Logical Consequence: a reaction that will occur in response to a stipulation set by another person or entity. Logical consequences are different than “threats” because they do not seek to manipulate actions through fear — but rather, inform them through accountability. Logical consequences are effective because they relate to the action that prompts them in a cause-and-effect relationship. Examples:
“If I am interrupted during my relaxation time, I will not have the energy to take us out to dinner.”
“If you won’t take a driver safety test I will have to write a letter to the BMV or Grady Memorial Hospital’s D.R.I.V.E Program.”

Positive Consequence: a reaction that will occur either in response to a stipulation set by another or through an internal source of motivation. Examples:
“Since you completed your physical therapy routine we can confidently and safely go on [insert outing of choice here].”
“Your face really lit up when you finished that last art project! I’d love to attend an art class with you next time.”

In this next long-form prompt, we will practice an alternate method of communication that has shown to be beneficial in conveying our viewpoints clearly and unambiguously. This new framing can stop disagreements from turning into arguments or escalating further beyond. This is sometimes called the DESC model—which stands for Describe, Express, Specify, and Consequence. Using your own manner of speaking, answer each of the following questions to create an outline of how you might persuade someone to reevaluate their actions.

Here is an example scenario based on an amalgamation of conflicts I’ve encountered in Caregiver Support Groups: you and your other adult siblings visit your mother throughout the week. Mom was a caregiver herself to her late spouse who passed nearly three years ago and during that time she became isolated and disconnected from her hobbies and community. During phone calls, mom often indirectly expresses what she sees as a lack of involvement from you and your siblings.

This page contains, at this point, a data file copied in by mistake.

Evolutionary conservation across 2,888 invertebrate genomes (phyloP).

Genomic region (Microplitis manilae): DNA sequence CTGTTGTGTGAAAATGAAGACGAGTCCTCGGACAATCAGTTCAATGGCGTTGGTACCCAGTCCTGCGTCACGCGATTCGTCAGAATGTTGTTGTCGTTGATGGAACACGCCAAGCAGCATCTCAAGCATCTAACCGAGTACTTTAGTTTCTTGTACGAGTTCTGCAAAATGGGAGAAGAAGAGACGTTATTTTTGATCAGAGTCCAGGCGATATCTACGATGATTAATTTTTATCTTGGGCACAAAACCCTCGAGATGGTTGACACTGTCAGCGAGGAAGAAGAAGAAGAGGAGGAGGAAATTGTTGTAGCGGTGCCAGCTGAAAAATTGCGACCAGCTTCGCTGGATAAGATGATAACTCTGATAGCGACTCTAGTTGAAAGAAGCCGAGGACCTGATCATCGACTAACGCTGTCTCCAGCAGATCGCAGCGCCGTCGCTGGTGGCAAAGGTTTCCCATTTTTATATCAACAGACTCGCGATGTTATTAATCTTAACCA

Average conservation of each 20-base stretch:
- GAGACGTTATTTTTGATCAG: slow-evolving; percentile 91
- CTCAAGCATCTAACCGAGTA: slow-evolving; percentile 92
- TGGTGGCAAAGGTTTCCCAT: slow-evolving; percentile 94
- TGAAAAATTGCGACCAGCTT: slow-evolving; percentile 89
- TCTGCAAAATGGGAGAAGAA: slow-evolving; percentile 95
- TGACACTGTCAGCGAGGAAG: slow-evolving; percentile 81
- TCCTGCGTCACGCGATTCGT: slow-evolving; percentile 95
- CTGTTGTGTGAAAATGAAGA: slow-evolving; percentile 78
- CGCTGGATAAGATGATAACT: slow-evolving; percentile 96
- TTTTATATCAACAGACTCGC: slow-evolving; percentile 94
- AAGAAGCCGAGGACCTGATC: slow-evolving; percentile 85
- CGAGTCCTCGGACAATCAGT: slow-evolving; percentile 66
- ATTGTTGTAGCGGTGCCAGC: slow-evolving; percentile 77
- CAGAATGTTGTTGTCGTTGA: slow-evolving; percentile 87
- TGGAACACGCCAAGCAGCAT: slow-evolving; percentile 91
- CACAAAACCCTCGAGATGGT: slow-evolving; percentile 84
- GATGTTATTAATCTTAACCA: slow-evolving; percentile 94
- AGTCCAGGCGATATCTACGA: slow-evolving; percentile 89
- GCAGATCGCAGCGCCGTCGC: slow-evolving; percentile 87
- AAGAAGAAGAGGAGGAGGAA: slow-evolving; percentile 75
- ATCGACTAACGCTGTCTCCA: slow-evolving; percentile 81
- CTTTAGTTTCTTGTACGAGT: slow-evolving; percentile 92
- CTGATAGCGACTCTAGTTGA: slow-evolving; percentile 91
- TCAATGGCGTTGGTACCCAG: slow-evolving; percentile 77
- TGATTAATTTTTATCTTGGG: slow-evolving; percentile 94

She presents this sometimes under her breath, through hyperbole, or in other ways that do not invite helpful dialog. It has gotten to the point where even during physical visits she will bring up how seldom she sees any of the other family members and she has recently stated that you and your siblings view her as an obligation. It has contributed to an anxious presence in the room, and you now find it difficult to organically enjoy each other’s company.

Once you have finished writing your responses, feel free to take it one step further and create what you imagine to be realistic responses to each of your statements from the person in conflict with you. This part is optional and should only be attempted if you believe it could lead to a stronger outcome when you have your real conversation addressing the grievance.

That’s it for today’s segment. I’ll be sure to deliver additional prompts in future articles, including other communication styles that do more to harness the emotional side of a conflict rather than remove it from the equation—but that’s a little trickier.

Please check out our updated list of Summertime Caregiver Programming such as a new support group with a focus on mental health concerns, The Alzheimer’s Association expanded educational suite: The Empowered Caregiver, or the twelve-week workshop: Aging Mastery for Caregivers!